Tipping is loaded with stress and expectation. Everyone wonders who they should tip, and who they shouldn’t, and how much, and when, and how. Theoretically, tipping is provided to anyone who provides excellent service. But there are some situations that practically demand tipping, no matter how good or bad the service – your waiter – and others in which the idea of tipping is ludicrous – your oncologist.
There’s no one right answer, which is why if you ask someone, they’re likely to respond with something along the lines of, “Whatever feels right to you,” which is, of course, entirely unhelpful. No matter which end of the transaction you’re on – tipper or tippee – confusion is rampant.
Tipping a handyman is a particularly thorny situation because so many of them are self-employed, which changes the rules. But you can successfully navigate this treacherous territory! Read on to learn more about how to tip your handyman.
If you thought the service provided was above and beyond your expectations, or was done much faster than you believed possible, you should at least be thinking about tipping. If he discovered a large, unexpected problem you were grateful to learn about, or if he let your three-year-old “help” install your new faucet, that should prompt you to think about tipping. If anything about the encounter came as a pleasant surprise for you, it might warrant a tip for him. But don’t feel like you need to tip if nothing extraordinary happened – this isn’t a restaurant situation.
You’ve probably heard that tradition dictates you do not tip the owner of a business. The business owner is your social equal, goes the theory, and tips should only be given to those lower on the social ladder than you. If you call Hal’s Hunky Handymen to have a ceiling fan installed, and Hal shows up to do it, you wouldn’t tip him – it’s insulting. But if one of Hal’s employees shows up and does a great job, you can tip him. The other idea behind tipping is to give something extra to the little guy, the employee who isn’t getting paid as much as the owner. This is why tips often feel like something you give on the sly – you’re ostensibly hiding it from the boss man.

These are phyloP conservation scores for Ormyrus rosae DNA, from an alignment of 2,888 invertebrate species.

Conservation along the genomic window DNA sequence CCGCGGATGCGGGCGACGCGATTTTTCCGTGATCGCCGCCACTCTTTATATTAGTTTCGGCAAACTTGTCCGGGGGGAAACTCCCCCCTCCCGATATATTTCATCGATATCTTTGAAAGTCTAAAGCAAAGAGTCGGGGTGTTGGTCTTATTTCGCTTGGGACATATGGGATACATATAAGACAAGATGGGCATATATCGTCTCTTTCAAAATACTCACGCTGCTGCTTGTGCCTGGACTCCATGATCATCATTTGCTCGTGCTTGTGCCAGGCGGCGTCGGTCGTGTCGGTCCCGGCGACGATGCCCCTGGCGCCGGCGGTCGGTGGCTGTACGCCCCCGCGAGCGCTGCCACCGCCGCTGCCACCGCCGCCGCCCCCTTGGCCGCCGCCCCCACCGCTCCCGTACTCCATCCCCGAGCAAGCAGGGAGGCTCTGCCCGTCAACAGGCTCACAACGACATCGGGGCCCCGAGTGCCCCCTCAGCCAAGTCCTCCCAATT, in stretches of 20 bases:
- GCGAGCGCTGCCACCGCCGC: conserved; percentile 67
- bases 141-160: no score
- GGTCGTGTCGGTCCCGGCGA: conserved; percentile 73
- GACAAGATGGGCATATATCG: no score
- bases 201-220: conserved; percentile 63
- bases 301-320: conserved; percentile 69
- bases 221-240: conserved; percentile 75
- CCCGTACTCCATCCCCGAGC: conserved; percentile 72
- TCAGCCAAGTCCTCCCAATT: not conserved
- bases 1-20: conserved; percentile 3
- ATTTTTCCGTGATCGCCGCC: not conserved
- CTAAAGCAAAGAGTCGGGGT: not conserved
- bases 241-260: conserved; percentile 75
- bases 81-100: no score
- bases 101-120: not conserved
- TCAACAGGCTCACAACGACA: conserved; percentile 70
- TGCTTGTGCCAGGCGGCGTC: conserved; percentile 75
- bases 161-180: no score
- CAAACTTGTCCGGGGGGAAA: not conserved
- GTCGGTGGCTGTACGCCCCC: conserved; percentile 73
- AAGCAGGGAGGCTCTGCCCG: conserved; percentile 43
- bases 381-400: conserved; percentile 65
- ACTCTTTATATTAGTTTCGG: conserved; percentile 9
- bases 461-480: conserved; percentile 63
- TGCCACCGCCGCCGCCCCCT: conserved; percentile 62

Your average plumber or electrician isn’t expecting you to tip him regardless of whether he owns his own business. But if he’s done something tip-worthy, there’s no reason not to hand him some extra cash. If he’s done something truly remarkable, as much as $50 might be justified, but a more likely amount is in the $10-$20 range. Below $10 is a little insulting. There is no need to tip as a percentage of the job cost, either – no one is expecting that – because it could be a significant amount of money.
If you have a handyman in your home on a regular basis but you don’t want to tip him because he’s his own boss, there are a few other ways you can express your gratitude.
If you decide that you want a more personal gesture, you might consider a bottle or two of wine, a batch of cookies around the holidays, or tickets to a ball game if you know he’s a fan. But avoid a gift card – that’s too much like cash – unless it’s for something very specific or a shared interest that you’ve chatted about.
The idea of tipping your handyman for a job well done is an admirable one and in this era of slipping customer service standards, you want to be sure to reward a positive experience. Tradition does dictate that business owners not be given tips, but if you know your handyman well, you might feel comfortable enough to flat out ask him: “I’d love to tip you – would you be ok with that?” If he hems and haws, offer some of the above-listed non-cash ways to show your appreciation, but if his face lights up and he says, “You betcha!” then go ahead and hand him a $20. You’ll sleep well at night knowing you did the right thing.
Hi there! My name is Adam and I write for HealthyHandyman. I have a great passion for writing about everything related to tools, home improvement, and DIY. In my spare time, I'm either fishing, playing the guitar, or spending quality time with my beloved wife. You'll also often find me in my workshop working on some new project!